As for Hillary or uncommitted or Dennis, I am up in the air. Dennis has real good views on many things, but that is about like a vote for Nader. I have been a Edwards supporter since early on, but he really pissed me off pulling out of Michigans primary. I even wrote him on it, though needless to say neither he or Joe T got back to me. Obama is seemingly a very good candidate, though experience and some positions on health care sort of concern me. I hope he is more than a great voice and motivational speaker. Hillary has alot of negatives in my mind to alot of folks I speak with. I wouldn’t have a problem with her either. Hell I thought Bill did a fine job. And who gave him blow jobs is of no concern of mine. But can you imagine how negative Tweety would get if Hillary got the nod? Is it true EW, that he turned against the Clintons after being spurned for Press Secretary? Or is that an urban legend?

    So what this means is I read as much as I can between today and tomorrow, and then go vote that blend of heart and brain.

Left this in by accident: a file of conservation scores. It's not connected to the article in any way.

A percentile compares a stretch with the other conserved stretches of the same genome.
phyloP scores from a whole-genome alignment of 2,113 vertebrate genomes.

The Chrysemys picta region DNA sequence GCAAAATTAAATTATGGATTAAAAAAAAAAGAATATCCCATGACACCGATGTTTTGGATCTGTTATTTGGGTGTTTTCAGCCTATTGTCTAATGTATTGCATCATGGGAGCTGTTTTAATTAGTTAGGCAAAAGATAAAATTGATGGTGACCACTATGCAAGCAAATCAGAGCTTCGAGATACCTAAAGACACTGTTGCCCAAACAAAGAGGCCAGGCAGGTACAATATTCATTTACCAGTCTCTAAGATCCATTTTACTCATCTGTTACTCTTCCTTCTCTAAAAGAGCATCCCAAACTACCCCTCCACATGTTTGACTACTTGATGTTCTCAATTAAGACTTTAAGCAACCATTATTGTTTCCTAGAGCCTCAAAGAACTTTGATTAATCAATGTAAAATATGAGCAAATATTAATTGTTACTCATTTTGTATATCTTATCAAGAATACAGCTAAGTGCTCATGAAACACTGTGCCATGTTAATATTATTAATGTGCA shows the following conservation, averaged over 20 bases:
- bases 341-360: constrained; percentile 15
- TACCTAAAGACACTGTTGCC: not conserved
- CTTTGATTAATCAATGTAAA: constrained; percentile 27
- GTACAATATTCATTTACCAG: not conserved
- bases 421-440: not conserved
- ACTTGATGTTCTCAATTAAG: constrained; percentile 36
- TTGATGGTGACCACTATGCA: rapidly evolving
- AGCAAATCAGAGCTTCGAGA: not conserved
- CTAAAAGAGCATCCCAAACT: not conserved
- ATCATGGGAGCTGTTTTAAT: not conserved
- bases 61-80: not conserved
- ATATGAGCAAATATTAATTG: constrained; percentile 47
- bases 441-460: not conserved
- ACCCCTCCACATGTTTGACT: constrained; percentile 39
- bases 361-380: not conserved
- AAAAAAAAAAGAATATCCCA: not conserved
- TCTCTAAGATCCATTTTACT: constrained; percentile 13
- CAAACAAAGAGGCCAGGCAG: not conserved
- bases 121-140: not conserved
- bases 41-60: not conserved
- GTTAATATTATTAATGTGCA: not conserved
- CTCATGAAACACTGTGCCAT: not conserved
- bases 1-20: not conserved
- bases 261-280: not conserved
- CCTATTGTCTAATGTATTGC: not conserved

What else can a poor boy do?

    Well EW the Lions sure stayed the course again this year. At least we don’t have (pick a name here) to kick around anymore. Glad baseball and hockey and basketball mean something during playoffs. I watched the NFL with a longing of 50 years and no meaningful playoff games. Shoot did they know we would never go back to the championship 50 years ago when the Lions were on top of the world. Is this the Bobby Layne curse…..?

    • bmaz says:

      What else can a poor boy do?

      Sing for a rock and roll band
      Because in the sleepy Michigan primary
      There’s just no place
      For a street fighting man
      No…

  15. hayduke says:

    good one bmaz

    I sorta wondered if anyone here would get that lyric tease

    and I am inclined to thinks that ya’ll got it

    so when I strap up my strat tonight, I’ll nod in your direction!

    • jdmckay says:

      George Bush and Donald Rumsfeld care about the
      troops in the same way that Tyson Foods cares about
      chickens
      .”

      — Retired Army master sergeant Stan Goff

      Wow. I have never seen that before. That is one great quote.

      I saved it from an article posted on Common Dreams way back in 8/’03: